Python had the good taste to steal a few items from Haskell's bag of tricks though, so I was inspired to try a Python version. Here's a rough equivalent of clusterBy:

def cluster_by(f,lst):
transformed = [f(x) for x in lst]
d = dict()
for t,i in zip(transformed,lst):
d.setdefault(t,[]).append(i)
return d.values()

Not as pretty as the Haskell, but works essentially the same way.

Then, to solve the original problem, we need a normalize function:

def normalize(t):
letters = list(t[0] + t[1])
letters.sort()
return "".join(letters)

It takes the tuple of two state names, sorts all the letters in them and returns that as a string. The final piece is just to apply cluster_by with the normalize function to the cartesian product of states x states and find the resulting entries with multiple entries (and since I was going Haskell-style, I decided to use list comprehensions instead of for loops as well):

clustered = cluster_by(normalize,[(x,y) for x in states for y in states])
print [x for x in clustered if len(x) > 2]

It runs in 25 milliseconds on my machine, so slightly more overhead than the procedural approach, but close enough to not matter and, IMO, it's cleaner and would lend itself more to further reuse of the cluster_by or normalize functions.

So first knowing an idiom from a scripting language can produce better C++ code (see Vince Huston's solution), then taking a lesson from Haskell I'm able to come up with better Python code.

I'm waiting for a Prolog programmer to come along and smoke everyone next.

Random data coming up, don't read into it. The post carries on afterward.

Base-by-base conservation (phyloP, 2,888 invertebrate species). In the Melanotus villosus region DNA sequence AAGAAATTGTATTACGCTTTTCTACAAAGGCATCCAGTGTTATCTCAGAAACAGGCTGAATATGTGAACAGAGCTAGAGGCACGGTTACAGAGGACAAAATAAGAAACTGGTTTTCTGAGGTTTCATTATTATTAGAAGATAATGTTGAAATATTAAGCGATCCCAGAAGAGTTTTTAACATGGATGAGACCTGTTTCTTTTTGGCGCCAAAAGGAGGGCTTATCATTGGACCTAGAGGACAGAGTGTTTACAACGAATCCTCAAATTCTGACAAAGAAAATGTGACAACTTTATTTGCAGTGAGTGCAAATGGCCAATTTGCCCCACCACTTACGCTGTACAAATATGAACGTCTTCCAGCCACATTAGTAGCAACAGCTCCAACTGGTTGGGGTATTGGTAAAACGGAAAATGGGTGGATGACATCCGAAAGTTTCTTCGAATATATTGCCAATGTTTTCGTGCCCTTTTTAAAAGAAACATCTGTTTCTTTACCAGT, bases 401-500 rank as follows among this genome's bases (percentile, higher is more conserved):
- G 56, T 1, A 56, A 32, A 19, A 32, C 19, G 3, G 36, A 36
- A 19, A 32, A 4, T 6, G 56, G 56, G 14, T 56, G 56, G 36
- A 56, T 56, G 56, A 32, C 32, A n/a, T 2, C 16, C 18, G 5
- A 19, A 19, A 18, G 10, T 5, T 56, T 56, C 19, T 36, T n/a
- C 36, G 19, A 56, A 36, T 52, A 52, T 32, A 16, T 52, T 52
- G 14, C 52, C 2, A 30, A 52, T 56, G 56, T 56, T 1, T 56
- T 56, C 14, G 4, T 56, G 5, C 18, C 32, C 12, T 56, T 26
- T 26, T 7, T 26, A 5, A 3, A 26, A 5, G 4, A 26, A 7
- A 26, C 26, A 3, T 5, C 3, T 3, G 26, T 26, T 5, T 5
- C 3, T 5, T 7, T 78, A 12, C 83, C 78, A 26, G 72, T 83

"(and like Mark Nelson, seeing it made me realize that it probably would have been even more productive to just think about it for a minute instead of writing the code)."

Seeing that and thinking for two seconds, I came up with:

North Carolina South Dakota

converting to

South Carolina North Dakota

You can knock off a list traversal:

def cluster_by(f, lst):
d = dict()
for x in lst:
key = f(x)
d.setdefault(key,[]).append(x)
return d.values()

And use a generator instead of a list comprehension:

clustered = cluster_by(normalize,((x,y) for x in states for y in states))

You can also do this one-liner which works without adding any new functions (though you need to import itertools):

print [zip(*v)[1] for v in [list(v) for k, v in itertools.groupby(sorted([(''.join(sorted(s1 + s2)), (s1, s2)) for s1 in states for s2 in states if s1 < s2], key=lambda v: v[0]), lambda v: v[0])] if len(v) > 1]

Of course, that's clearly crossing the line from "clever" into "obfuscated", but oh well. It was fun to write. :)

If you really enjoy this sort of thing, just get it over with and switch to Perl. Much better language for one-liners.

...and incomprehensibility.

;p